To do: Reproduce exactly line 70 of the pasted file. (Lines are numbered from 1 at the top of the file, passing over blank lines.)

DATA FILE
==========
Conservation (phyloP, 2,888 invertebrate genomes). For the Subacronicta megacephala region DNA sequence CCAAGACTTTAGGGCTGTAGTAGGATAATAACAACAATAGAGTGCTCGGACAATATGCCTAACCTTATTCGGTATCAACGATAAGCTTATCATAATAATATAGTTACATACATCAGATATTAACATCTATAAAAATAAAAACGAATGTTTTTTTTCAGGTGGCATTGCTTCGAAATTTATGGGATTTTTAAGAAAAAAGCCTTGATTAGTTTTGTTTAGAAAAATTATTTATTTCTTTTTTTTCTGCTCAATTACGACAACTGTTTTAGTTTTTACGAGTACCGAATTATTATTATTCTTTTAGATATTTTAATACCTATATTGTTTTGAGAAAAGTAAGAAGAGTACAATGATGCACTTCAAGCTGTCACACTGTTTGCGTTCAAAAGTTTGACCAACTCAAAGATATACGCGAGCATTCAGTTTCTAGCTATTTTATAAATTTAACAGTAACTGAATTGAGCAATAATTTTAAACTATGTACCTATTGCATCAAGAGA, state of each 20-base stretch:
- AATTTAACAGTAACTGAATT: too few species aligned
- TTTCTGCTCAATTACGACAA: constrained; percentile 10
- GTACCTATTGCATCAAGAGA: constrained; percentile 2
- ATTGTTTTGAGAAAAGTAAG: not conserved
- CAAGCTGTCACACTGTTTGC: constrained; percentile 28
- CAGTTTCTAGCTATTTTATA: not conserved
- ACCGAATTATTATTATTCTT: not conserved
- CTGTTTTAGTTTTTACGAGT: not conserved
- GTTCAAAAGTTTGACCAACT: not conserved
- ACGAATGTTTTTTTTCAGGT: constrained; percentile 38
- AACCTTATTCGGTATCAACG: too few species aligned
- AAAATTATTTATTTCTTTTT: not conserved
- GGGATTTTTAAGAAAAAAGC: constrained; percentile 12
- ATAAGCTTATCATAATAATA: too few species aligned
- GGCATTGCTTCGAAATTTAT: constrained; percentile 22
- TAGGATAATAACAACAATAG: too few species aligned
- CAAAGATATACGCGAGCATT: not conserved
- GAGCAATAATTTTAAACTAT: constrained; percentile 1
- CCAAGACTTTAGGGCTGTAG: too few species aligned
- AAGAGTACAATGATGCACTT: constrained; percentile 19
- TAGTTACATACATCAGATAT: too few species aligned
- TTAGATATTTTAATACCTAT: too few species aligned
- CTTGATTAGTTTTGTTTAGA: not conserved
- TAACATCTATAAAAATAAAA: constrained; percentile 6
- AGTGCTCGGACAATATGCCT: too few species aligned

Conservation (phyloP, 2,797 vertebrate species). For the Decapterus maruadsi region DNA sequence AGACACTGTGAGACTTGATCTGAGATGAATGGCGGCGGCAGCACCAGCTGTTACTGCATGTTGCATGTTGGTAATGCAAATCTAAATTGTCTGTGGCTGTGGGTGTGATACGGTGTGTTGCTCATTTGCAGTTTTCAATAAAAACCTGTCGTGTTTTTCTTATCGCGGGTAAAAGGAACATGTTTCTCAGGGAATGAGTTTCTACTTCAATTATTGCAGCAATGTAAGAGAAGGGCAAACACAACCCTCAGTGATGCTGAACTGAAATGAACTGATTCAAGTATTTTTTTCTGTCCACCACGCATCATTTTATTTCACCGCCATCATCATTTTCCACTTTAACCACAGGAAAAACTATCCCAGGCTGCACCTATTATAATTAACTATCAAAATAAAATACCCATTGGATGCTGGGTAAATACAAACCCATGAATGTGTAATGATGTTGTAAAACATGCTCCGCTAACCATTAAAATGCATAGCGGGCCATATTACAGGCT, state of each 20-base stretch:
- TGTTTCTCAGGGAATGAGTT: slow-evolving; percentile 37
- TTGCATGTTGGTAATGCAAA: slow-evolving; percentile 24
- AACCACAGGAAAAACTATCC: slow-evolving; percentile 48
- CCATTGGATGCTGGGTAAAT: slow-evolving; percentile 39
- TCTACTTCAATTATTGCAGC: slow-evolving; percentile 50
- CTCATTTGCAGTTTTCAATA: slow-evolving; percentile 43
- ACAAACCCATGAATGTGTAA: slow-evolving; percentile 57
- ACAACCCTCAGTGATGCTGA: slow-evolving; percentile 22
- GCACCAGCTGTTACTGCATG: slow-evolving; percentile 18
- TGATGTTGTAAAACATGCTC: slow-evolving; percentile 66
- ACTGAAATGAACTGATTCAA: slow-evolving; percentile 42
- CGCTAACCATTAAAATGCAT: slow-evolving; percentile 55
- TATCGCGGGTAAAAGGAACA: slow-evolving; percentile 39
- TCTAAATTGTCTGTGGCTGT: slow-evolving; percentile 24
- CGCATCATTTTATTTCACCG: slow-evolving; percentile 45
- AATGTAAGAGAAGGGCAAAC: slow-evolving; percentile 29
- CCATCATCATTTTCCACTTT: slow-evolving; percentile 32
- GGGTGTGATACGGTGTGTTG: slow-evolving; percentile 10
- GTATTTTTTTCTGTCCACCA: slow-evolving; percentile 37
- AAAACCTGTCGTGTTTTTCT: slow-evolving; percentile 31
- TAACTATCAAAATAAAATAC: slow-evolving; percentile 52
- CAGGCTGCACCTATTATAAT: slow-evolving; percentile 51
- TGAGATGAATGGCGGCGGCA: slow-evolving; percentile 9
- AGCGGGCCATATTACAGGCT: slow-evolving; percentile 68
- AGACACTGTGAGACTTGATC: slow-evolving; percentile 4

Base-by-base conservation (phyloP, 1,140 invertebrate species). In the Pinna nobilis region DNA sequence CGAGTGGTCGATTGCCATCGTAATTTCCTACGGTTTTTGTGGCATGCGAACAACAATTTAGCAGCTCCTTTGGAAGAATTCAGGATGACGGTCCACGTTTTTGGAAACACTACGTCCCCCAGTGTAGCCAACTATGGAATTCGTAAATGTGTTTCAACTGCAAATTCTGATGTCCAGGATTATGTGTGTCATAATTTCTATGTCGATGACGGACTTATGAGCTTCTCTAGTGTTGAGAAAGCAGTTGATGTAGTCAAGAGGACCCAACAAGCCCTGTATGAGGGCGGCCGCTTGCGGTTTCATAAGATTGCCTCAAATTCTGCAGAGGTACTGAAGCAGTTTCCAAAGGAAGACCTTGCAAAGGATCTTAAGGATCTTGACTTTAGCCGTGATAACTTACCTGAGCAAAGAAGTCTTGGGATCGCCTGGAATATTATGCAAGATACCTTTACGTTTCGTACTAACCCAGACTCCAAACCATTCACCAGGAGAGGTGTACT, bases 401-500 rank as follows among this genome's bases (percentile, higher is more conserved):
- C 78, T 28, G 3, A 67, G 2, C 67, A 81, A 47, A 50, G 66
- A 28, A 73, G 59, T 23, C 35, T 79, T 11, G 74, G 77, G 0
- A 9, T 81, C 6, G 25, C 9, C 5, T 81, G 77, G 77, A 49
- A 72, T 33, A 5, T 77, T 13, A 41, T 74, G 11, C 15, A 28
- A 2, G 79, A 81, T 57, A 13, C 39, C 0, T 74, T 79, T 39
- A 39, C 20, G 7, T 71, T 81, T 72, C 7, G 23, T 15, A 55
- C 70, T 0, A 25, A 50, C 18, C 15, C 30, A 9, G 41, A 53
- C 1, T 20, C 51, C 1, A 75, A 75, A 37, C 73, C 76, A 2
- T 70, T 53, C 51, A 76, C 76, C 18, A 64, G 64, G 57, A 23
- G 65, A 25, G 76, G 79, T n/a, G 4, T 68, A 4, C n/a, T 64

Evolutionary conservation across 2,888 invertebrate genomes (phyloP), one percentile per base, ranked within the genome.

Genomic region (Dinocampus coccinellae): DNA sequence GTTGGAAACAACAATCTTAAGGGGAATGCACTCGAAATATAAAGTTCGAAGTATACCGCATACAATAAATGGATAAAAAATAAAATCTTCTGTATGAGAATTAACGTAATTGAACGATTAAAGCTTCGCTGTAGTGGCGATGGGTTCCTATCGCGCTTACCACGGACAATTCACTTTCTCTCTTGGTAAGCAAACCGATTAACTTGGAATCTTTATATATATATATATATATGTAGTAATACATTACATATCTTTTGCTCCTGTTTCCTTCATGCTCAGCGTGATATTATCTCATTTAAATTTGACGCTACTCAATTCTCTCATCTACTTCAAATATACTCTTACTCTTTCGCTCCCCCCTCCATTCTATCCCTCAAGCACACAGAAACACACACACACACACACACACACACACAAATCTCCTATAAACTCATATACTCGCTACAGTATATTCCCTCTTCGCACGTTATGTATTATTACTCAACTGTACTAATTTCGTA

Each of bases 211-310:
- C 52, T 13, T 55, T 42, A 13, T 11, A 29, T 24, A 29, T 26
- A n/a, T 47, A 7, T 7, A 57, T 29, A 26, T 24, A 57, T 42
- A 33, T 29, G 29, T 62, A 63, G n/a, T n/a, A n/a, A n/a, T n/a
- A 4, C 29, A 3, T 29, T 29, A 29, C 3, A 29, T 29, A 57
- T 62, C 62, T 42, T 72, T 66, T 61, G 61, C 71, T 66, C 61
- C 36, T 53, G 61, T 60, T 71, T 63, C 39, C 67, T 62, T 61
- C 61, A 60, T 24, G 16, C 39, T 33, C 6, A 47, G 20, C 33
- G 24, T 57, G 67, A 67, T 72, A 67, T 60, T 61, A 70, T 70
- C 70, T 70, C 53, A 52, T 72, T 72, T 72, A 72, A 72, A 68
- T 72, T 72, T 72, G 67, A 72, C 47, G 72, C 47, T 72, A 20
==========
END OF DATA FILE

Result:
- A 4, C 29, A 3, T 29, T 29, A 29, C 3, A 29, T 29, A 57